Some people are just natural networkers. They gravitate toward other people and are great at leveraging those relationships to gain more relationships. This is not me. In fact, if it were up to me I would work from home every day and interact solely with my dog and the mailman. I’m partially kidding, of course. For those of us who struggle with networking, I’ve found it helpful to really examine the value derived from such an activity.

I was in Chicago recently for the mid-point training of Willis Towers Watson’s Risk Management Analyst (RMA) program. This program consists of 21 recently hired young professionals who are just entering the industry and includes training, mentoring and an opportunity to rotate across business divisions for 18 months before choosing a specific field. As if the program itself wasn’t valuable enough, it also provides the added benefit of a starter-kit network, consisting of 21 highly motivated and talented young individuals who will ultimately be placed in a variety of roles around the country and possibly the globe. Does having a global network sound appealing? Absolutely.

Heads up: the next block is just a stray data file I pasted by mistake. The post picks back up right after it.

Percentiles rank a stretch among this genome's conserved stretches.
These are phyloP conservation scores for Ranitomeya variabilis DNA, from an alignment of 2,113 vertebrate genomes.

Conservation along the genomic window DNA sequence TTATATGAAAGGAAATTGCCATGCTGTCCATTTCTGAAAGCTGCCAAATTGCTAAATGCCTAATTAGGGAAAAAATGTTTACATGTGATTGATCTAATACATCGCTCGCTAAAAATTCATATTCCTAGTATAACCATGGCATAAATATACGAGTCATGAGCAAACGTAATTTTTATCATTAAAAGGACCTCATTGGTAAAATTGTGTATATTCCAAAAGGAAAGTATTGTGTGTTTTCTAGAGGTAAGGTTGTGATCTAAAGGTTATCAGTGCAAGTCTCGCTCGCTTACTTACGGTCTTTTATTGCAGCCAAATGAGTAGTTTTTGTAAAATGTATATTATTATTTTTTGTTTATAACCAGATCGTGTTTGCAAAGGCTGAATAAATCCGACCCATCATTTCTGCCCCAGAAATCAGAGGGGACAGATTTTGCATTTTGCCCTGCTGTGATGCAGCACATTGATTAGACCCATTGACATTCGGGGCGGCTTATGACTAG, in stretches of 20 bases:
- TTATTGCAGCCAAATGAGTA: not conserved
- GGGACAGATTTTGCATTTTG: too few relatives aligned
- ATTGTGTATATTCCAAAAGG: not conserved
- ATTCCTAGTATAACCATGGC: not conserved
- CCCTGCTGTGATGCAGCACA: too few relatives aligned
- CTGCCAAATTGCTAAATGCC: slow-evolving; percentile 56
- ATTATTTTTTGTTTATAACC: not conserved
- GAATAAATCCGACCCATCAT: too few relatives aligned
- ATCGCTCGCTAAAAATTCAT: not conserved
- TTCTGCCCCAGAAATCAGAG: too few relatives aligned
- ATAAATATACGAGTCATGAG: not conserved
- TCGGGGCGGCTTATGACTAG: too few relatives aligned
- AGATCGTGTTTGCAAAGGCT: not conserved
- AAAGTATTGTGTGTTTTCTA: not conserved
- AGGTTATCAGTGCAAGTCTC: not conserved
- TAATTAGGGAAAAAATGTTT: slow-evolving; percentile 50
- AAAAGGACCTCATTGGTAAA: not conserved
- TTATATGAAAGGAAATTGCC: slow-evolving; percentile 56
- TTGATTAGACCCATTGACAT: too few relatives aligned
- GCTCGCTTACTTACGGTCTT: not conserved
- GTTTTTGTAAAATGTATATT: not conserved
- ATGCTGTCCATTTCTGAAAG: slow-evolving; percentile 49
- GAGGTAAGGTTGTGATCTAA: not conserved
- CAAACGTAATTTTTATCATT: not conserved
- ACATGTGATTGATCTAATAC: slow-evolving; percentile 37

Bloomberg/file photo

While talking over deep-dish pizza and collaborating over team projects, I had the chance to build relationships with these people. Although every individual RMA has had unique experiences stemming from exposure to different areas, the value of coming together to share individual experiences can’t be overlooked.

A different kind of benchmark
Networking is similar to benchmarking — you want to make sure you’re getting the same exposure to work as your peers. It gives you the opportunity to learn how it’s done elsewhere and gives perspective on where you are now. It’s the proverbial ear to the ground that lets you know whether you’re in a good spot or not. Now with technological networking tools, it’s easier than ever to expand your network.

Instead of becoming Facebook “friends” with my new colleagues, we connected on LinkedIn, and now I can access an even broader network.

While I’m sure this is only a very preliminary evaluation of the value of networking, I’m still very preliminary in my career. I know that continuing to push myself to network will uncover hidden value for years to come.

Register or login for access to this item and much more

All Employee Benefit Adviser content is archived after seven days.

Community members receive:
  • All recent and archived articles
  • Conference offers and updates
  • A full menu of enewsletter options
  • Web seminars, white papers, ebooks

Don't have an account? Register for Free Unlimited Access

Brian Murphy

Brian Murphy

Murphy is a risk management analyst in the human capital practice at Willis Towers Watson.